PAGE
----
My point is that Torah has been my muse, but so too have you. Over the years, most of what I’ve read or heard and learned, I’ve filtered through a thought process of “Can I teach this at Temple? Will you find it interesting? Will Torah then come alive in you?”
For me, Torah has been a microscope to see the aspects of existence that the naked eye cannot see. Torah has been the telescope to view the big picture parts of existence that fill us with awe. Torah has been the pillow that teaches how to soften life’s blows. Torah has been the backbone that steels us with strength and courage, and the heart that feels compassion and love. And when I say “Torah” I mean it in the particular sense of the Five Books of Moses, in the traditional sense of the vast library of Jewish sacred literature, as well as in the generic sense of the intellectual landscape that all these writings still can nurture in the Yiddish kop and neshama, the Jewish head and soul. For example, when I read today’s news, I automatically see Torah in the Iran Nuclear Deal, the plight of Puerto Rico after Irma and then Maria, the suffering in the ashes of the California fires, or I see the lack of Torah in all of the above, or in the sad, sordid saga of Harvey Weinstein. In turn, my mind automatically asks, how can I teach this or that to you. If I were to quantify it over the many years of my rabbinate, I’d speculate that well-more than half of my thoughts have been, “Can I take this thought and teach it to you.”
So whether we have studied together in any of the programs I listed in my e-mail invitation to the congregation this week – a list which I simply gathered from memory rather than combing through all my file cabinets filled with folders of the many programs that I led, or participated in, or created over the years – or whether you just happen to be here tonight because Noah Stein is our bar mitzvah boy this Shabbat, you have been my muse.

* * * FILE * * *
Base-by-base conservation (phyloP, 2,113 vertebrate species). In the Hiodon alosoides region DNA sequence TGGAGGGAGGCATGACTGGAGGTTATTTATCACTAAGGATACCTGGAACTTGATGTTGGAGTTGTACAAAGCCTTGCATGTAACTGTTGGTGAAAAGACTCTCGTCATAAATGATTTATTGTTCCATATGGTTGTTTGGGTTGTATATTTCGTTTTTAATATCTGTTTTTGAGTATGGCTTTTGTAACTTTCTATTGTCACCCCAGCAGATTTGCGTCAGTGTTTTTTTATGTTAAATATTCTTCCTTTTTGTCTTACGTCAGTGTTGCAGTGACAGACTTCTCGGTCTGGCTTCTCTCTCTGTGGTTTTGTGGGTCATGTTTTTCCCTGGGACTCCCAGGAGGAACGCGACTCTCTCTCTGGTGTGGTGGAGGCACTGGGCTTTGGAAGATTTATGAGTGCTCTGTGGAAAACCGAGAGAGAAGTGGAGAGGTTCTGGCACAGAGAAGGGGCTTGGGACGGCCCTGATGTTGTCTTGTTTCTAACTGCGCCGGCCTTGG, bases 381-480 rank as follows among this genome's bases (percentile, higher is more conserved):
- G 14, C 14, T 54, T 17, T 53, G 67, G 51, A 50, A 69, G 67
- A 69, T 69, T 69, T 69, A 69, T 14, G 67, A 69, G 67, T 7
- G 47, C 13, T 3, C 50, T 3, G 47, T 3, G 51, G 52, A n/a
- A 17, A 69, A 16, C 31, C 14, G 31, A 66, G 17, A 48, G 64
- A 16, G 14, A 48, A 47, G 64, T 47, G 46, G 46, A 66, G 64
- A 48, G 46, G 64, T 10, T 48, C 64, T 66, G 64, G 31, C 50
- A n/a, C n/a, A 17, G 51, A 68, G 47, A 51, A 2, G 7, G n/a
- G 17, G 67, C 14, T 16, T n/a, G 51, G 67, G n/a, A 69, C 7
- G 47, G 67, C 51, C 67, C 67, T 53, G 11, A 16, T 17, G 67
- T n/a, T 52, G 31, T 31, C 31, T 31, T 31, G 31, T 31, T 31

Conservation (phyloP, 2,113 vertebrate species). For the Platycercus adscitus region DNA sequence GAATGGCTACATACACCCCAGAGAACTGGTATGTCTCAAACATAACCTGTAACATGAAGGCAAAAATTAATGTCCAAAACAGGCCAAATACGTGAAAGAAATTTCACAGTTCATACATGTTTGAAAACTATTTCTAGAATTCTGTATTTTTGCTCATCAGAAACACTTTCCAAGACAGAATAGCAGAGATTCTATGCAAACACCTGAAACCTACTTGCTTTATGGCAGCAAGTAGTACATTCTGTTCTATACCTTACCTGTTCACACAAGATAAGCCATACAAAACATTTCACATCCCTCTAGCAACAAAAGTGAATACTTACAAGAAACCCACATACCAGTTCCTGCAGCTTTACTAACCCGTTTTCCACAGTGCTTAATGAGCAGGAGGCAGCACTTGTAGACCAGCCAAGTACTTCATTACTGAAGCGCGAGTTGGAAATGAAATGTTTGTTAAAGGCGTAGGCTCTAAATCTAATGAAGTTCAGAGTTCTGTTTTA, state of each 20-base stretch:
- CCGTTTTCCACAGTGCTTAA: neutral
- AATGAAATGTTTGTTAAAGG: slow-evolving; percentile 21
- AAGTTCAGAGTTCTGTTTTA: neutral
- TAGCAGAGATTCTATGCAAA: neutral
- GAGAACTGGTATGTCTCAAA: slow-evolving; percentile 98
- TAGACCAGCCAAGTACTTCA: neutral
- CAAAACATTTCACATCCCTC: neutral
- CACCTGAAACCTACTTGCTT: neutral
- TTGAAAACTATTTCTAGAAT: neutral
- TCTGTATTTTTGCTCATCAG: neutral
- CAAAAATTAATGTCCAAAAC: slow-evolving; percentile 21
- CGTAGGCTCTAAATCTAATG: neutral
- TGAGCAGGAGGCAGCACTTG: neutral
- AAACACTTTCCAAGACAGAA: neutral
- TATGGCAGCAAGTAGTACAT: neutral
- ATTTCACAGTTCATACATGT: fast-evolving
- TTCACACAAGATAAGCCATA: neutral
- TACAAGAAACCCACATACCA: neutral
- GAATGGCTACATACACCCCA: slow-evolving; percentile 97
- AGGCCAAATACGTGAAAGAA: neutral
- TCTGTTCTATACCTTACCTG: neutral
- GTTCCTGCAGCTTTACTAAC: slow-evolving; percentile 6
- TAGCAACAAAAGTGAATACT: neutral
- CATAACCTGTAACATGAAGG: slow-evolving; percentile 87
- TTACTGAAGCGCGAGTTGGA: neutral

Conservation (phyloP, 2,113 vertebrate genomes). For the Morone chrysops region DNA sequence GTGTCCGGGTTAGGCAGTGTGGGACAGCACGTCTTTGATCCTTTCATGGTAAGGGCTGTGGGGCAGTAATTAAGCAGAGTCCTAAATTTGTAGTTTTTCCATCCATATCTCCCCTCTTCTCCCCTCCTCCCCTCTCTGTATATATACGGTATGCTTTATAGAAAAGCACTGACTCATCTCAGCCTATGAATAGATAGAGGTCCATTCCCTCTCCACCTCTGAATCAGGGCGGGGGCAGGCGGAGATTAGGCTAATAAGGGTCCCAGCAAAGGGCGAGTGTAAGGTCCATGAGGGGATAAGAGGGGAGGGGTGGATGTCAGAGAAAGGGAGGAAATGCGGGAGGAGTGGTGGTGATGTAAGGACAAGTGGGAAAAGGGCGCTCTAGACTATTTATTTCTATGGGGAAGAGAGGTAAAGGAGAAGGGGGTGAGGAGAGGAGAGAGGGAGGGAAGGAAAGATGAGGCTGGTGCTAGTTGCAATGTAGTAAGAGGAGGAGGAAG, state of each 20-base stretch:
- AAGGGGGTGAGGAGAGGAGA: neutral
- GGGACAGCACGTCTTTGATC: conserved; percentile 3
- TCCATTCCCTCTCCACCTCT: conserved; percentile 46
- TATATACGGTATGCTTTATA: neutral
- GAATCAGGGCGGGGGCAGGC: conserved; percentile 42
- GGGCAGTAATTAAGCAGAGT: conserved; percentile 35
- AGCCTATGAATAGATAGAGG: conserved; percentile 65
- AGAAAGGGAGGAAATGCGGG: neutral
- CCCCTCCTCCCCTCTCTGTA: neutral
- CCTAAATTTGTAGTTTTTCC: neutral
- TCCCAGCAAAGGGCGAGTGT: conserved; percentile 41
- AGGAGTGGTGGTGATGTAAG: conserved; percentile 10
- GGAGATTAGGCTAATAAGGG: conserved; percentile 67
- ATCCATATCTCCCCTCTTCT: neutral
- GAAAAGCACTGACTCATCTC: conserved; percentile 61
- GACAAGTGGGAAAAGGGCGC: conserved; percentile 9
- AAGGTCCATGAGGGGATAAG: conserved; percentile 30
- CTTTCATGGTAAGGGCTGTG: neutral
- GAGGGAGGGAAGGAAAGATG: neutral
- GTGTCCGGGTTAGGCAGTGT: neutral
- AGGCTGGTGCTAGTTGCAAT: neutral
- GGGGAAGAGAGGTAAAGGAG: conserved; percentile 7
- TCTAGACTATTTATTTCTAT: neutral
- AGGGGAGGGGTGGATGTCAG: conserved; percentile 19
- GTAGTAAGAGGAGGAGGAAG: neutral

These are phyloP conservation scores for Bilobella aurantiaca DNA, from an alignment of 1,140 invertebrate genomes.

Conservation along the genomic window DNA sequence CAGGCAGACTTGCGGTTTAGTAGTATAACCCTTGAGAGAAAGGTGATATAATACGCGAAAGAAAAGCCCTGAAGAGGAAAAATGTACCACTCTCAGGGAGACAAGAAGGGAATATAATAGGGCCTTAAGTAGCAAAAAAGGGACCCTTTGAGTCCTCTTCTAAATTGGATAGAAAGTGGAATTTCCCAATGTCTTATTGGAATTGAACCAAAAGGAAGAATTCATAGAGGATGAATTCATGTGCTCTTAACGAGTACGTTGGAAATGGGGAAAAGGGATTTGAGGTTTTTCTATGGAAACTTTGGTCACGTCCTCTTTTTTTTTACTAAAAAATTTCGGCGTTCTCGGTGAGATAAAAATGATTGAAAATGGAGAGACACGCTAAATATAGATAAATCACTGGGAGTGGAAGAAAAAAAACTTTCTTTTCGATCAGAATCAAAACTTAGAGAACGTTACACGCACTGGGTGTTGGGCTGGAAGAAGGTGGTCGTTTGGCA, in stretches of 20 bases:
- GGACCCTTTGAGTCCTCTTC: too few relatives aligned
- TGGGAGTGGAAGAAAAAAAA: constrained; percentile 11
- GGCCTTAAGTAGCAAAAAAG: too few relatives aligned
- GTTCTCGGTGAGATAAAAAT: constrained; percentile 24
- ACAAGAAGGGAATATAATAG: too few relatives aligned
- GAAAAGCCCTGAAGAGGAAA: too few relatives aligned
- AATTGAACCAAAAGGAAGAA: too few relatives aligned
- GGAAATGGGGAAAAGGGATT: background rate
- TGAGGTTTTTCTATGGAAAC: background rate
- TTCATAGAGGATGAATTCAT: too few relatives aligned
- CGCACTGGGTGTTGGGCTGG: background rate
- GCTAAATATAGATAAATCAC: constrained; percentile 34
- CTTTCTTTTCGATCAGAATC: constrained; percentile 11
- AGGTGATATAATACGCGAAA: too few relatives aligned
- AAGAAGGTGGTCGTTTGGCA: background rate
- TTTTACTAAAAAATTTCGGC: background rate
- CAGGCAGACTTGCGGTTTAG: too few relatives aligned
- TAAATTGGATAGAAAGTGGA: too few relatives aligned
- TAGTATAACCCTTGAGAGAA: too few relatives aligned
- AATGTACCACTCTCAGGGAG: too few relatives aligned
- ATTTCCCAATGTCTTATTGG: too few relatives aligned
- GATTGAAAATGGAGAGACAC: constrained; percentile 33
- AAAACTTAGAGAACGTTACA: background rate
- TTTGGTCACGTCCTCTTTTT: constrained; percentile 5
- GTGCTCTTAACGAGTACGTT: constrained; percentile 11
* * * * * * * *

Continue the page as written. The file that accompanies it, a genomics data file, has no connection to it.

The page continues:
Thus, the obvious…. Come next July 1 and retirement, I must say “Shalom” to my muse. Anyone with a modicum of self-awareness must recognize this as a challenge. But this evening, so perfectly timed as Shabbat B’reshit that begins the annual reading cycle of Torah, and until next June 30, I wish only to express my gratitude to you, my wonderful muse and inspiration. Truly if any muse and inspiration can be God-given, it is Torah and it is you. …Not only my God-given muse and inspiration, but also my teachers for the countless times, in a classroom, at a meeting, on the Bima or simply in conversation, when you became the teacher and I became the student, and you taught me so much. From the bottom of my heart to the top of my head, to my soul that is my personal piece of heaven and eternity, I thank you.
The Settled Rabbi Search Committee (SRSC) held its initial meetings and a timeline is now in place. We would like to share with the congregation a brief overview of what we have accomplished and what our plans are, going forward.